Home » Fine Art Vs Fashion: Finding My Way In Photography & How I Probably Never Will

Now that I am almost three months into my second year photography degree, I think that it is now time to consider (or semi consider) my future within photography. The problem I find with this is that I do not know what I want to do. I know what I like and don’t like and I know what I enjoy shooting (and what I don’t) but how can I forge myself a career where I do something that I both enjoy and get paid (respectably) for it?

I first started photography alongside a fine art course whilst I was studying for my A Levels, and at no time in the 2 years whilst doing it did I even consider a career in photography. It was when I was attending a foundation course at university that I decided that I enjoyed photography a lot more than fine art. (I had planned to become a art teacher) and decided to peruse a career in it.

Fine art photography is the “genre” of photography that really inspired me to become a photographer. In fact, it is due to photographer Brooke Shaden, who through looking at her portfolios of her work, made me realise that photography is about more than taking pretty pictures of trees and people.

The idea that you can create stories through images in which you could arrange every aspect (such as costume, location, props, styling, post production) in whichever way you wanted to portray whatever mood, thoughts or idea that you wanted is so amazing and is something that I want to do photographically for the rest of my life. But there is a problem with this. I am currently doing a photography degree in which commercial photography is the main focus. What I want to do is not exactly commercial. Taking self-portraits and creating contrived images is not (necessarily) commercial to my tutors that are marking my work, these images would be seen more as personal work rather than work that makes money. This has led me to plenty of hours and days spent worrying about the work I’m going to produce whilst at university. Do I stick to creating images that I enjoy or do I create images that will get me a good degree?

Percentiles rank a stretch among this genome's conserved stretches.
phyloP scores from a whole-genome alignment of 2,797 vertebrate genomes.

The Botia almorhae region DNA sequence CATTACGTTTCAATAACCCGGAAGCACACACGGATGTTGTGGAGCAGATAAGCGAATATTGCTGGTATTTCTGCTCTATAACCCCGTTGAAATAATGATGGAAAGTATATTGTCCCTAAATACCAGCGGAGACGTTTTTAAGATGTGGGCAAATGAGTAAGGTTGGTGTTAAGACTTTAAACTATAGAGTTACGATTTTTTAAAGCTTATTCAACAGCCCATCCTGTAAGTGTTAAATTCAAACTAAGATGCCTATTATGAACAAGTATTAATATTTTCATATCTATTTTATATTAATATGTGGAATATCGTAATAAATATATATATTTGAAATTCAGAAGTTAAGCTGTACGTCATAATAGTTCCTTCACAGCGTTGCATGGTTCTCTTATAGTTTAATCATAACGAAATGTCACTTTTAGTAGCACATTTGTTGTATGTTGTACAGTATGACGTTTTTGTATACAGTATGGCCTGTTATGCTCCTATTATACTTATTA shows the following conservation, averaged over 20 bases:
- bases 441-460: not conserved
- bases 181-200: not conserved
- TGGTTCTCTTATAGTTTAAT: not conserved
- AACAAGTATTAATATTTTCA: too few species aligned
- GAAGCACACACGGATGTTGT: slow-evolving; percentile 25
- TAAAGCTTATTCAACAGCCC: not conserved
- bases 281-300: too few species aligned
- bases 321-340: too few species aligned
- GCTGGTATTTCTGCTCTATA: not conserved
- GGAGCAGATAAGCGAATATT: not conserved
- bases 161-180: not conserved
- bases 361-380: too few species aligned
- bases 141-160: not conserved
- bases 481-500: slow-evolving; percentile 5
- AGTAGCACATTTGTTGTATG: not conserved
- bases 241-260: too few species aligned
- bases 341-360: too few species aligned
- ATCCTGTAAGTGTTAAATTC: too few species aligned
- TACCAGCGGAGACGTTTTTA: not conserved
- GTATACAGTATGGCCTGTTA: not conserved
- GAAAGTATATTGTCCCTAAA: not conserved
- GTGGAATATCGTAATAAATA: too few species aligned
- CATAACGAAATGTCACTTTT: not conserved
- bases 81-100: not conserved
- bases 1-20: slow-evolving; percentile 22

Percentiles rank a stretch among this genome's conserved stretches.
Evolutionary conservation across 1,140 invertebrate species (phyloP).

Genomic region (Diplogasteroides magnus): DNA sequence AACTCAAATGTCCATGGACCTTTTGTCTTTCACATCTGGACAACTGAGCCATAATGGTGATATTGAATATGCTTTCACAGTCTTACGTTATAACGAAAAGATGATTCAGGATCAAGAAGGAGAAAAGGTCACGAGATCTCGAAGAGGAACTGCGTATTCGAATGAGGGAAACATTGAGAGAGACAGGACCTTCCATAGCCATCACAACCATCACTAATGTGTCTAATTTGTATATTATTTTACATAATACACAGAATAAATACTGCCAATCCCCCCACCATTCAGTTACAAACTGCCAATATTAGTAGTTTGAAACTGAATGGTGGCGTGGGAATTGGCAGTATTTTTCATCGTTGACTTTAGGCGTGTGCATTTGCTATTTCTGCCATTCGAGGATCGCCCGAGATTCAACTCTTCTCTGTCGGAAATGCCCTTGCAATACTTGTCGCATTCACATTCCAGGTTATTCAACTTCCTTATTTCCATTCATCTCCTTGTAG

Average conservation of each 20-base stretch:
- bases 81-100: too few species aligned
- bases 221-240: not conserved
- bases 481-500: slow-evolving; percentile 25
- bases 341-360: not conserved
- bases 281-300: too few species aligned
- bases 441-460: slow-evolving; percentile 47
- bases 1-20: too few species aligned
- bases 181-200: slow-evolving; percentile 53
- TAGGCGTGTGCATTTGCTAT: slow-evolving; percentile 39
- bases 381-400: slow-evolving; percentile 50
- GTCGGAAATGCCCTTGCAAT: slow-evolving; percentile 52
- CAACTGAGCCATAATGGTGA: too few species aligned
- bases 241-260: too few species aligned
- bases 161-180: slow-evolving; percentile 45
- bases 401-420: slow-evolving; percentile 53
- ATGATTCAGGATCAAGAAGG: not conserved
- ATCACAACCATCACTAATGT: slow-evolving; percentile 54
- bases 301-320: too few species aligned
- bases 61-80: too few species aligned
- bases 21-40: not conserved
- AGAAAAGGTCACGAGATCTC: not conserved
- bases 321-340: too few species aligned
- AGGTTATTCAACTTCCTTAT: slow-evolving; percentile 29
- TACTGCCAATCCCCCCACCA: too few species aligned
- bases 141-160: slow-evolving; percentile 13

Recently I have been trying to decide how I can utilize my time at university, particularly how I can get around to using the photography studios. When I do fine art photography, I normally go out on location to shoot images with natural light so I have little to no use for the studio, but I can’t help feeling that if I spend 3 years at university never having used the studio, would it be a wasted opportunity?

To combat this, I have decided that I am going to try and experiment with some fashion & beauty based images, which will get me using the studios and trying something different but, if I’m honest, I’m worried that I may enjoy it a little bit too much and decide that I want to be a fashion/beauty photographer. This itself leads to many worrying questions: What if I change my mind again and decide that I want to go back to being a fine art photographer? What if I’ve managed to build up a fan base around fashion related images? Will my audience be accepting of my seemingly random switch? Will I be able to sustain my career being a fashion photographer? How much of my creativity will I have to sacrifice for client demands? The problem is that these questions will be relevant to any genre of photography that I pursue. So what do I do?

I have decided that I am going to take as many images as I can, whether they are contrived self-portraits or fashion related and client based photographs. As for deciding which direction to go in, I’m not even going to think about it. (which is a lot easier said than done). I will let my images decide for me.

I will probably never know what I really want to do, even in 50 years from now, but you know what? That’s ok with me.

One comment

  1. adriangphotography1 says:

    First time reading your blog, and as much as I enjoy it, It’s hard not to notice how different feel to our university we have. Its really interesting that you wrote that “commercial photography is the main focus of our degree”, as I feel completely opposite. I think that our university is everything but commercial photography focused, and I’m afraid, well I was – not any more, that my work is too commercial. I’ve been even told that if I’m a commercial photographer, then perhaps this course is not for me. Now however I enjoy the pressure our tutors put on the conceptual photography, and on the reasons behind our work and its meaning, making us conscious photographers. It’s look to me that they have an individual approach to every student and are pushing us out of our comfort zone – and now when I’ve realised it, I really appreciate that 😉

Leave a Reply

Your email address will not be published.